The Red Mile EPO positives move from smelly to murky.

Standardbred Canada gives us a link to a story on

However, the names of the horses, trainers, and owners might never be made public because the testing comes under the regulatory gray area of "house rules," established by tracks to go beyond state regulations.

Jim Carroll, spokesman for the Public Protection Cabinet that houses the racing commission, said the state has no authority for out-of-competition testing and so cannot use the test results to charge anyone under the state's drug rules.

If the positive test results had come under the state's authority, the trainers could have faced multi-year suspensions even for a first offense and the horses could have been suspended from competition for up to 60 days.

I guess I am now just confused. But I am just a dumb bettor.


Anonymous said...

Because when it happens to harness owning royalty and they are "shocked", it's needs to be kept quiet while the split samples are tested or until everybody forgets.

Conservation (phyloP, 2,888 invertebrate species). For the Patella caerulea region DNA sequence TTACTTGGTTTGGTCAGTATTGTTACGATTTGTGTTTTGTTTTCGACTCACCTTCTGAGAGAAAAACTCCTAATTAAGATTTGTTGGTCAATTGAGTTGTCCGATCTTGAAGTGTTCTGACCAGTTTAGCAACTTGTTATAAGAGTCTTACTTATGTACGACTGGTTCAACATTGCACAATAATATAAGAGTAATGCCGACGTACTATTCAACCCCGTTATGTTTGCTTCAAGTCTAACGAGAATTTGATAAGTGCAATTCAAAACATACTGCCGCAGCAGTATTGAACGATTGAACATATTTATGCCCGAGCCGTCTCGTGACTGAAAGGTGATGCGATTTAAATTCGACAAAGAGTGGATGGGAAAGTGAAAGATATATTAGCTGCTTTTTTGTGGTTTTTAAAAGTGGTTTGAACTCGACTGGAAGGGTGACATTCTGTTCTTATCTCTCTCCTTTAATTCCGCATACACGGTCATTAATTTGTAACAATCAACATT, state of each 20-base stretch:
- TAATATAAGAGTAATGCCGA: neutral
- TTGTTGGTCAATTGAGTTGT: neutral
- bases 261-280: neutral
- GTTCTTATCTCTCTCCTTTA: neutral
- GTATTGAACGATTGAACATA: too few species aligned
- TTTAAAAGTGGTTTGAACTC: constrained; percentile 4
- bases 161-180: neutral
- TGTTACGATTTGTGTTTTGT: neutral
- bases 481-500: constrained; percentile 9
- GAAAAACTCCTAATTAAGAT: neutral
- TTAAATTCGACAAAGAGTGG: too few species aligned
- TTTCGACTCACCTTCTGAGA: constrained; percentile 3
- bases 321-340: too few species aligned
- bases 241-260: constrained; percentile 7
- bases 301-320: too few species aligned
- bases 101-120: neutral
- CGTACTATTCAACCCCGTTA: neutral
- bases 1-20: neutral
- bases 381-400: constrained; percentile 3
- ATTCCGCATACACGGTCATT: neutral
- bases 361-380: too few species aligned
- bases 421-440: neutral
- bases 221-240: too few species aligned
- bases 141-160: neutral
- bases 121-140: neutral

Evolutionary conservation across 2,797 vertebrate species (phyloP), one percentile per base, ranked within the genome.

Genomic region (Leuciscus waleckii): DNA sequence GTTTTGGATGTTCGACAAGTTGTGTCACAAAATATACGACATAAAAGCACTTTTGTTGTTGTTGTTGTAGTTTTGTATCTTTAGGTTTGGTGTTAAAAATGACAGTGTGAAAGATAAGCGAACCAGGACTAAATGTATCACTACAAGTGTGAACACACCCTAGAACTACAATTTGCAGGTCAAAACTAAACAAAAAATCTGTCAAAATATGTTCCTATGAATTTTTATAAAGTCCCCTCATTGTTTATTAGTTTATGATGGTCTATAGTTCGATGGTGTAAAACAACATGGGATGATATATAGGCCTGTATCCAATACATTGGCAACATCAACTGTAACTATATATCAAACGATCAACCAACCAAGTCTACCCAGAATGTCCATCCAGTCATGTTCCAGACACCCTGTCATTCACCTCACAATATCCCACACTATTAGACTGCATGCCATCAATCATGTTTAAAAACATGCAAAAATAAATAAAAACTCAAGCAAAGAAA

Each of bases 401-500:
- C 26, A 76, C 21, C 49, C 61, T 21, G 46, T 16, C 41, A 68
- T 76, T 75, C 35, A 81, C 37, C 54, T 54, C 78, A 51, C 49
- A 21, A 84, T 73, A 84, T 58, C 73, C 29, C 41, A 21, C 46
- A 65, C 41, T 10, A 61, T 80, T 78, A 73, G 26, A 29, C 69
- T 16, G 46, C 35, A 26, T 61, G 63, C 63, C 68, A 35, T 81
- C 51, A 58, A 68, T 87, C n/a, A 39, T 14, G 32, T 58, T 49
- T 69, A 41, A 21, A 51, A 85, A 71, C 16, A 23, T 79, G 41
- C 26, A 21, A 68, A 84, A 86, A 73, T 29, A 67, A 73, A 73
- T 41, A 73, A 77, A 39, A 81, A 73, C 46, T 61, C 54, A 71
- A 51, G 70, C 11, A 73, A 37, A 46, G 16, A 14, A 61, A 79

Anonymous said...

If they announce who came up with a positive after the trainer has the opportunity to have a retest or not contest the charge, that is fine. Otherwise, they will just go elsewhere and continue doing what they are doing.

If they don't announce who, we can all just look who got scratched this week and make a guess who was involved and no doubt we will identify innocent people as being offenders. That is not fair to the innocent either.

Anonymous said...

I have trouble blaming individuals in this, and don't want to. Like most of the things that get my back up on the bloggo, they are systemic things. I just can not fathom a sport not getting together in this day and age.

We often like to chalk up some criticism to "whiny gamblers" and such. Of course this is not the case. John Campbell made a wonderful speech last year at the Jug about uniform rules and testing. We have to get this done, imo.



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